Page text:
(via BiblioVault - Communication and Empire: Media, Markets, and Globalization, 1860–1930)
I’ve been trying to avoid over-sharing books. (Can you tell I’m going through some of our Duke UP books today?)
However, if I didn’t share this one, I think FS might kill me, loyal Minion though I am.
“Filling in a key chapter in communications history, Dwayne R. Winseck and Robert M. Pike offer an in-depth examination of the rise of the “global media” between 1860 and 1930. They analyze the connections between the development of a global communication infrastructure, the creation of national telegraph and wireless systems, and news agencies and the content they provided. Conventional histories suggest that the growth of global communications correlated with imperial expansion: an increasing number of cables were laid as colonial powers competed for control of resources. Winseck and Pike argue that the role of the imperial contest, while significant, has been exaggerated. They emphasize how much of the global media system was in place before the high tide of imperialism in the early twentieth century, and they point to other factors that drove the proliferation of global media links, including economic booms and busts, initial steps toward multilateralism and international law, and the formation of corporate cartels.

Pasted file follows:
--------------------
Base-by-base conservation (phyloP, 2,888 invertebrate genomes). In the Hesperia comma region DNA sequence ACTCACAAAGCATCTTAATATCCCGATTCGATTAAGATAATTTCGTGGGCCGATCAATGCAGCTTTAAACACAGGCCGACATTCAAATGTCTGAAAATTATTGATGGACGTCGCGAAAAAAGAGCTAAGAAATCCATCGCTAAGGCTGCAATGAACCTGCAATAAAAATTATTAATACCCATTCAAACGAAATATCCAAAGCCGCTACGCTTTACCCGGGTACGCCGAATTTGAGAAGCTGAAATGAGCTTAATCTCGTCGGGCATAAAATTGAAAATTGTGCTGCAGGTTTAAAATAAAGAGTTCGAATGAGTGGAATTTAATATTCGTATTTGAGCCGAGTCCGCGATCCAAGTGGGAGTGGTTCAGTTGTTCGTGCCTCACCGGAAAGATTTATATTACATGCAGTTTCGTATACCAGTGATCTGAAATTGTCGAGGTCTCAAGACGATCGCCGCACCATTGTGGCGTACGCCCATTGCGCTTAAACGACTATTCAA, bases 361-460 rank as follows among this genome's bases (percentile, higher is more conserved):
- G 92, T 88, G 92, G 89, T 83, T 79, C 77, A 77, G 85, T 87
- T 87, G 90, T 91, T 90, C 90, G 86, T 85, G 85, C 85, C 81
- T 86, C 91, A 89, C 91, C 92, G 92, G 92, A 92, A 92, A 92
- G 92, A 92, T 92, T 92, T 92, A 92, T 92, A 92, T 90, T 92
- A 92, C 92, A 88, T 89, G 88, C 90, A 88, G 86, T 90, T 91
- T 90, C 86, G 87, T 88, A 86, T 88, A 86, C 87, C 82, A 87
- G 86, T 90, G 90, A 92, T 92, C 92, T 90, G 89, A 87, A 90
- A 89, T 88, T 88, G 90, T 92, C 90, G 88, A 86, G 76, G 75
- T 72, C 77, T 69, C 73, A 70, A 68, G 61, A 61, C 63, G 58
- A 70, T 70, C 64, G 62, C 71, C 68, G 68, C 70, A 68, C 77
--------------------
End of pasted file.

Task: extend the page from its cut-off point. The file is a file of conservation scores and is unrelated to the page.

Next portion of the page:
Drawing on extensive research in corporate and government archives, Winseck and Pike illuminate the actions of companies and cartels during the late nineteenth century and early twentieth, in many different parts of the globe, including Africa, Asia, and Central and South America as well as Europe and North America. The complex history they relate shows how cable companies exploited or transcended national policies in the creation of the global cable network, how private corporations and government agencies interacted, and how individual reformers fought to eliminate cartels and harmonize the regulation of world communications. In Communication and Empire, the multinational conglomerates, regulations, and the politics of imperialism and anti-imperialism as well as the cries for reform of the late nineteenth century and early twentieth emerge as the obvious forerunners of today’s global media.”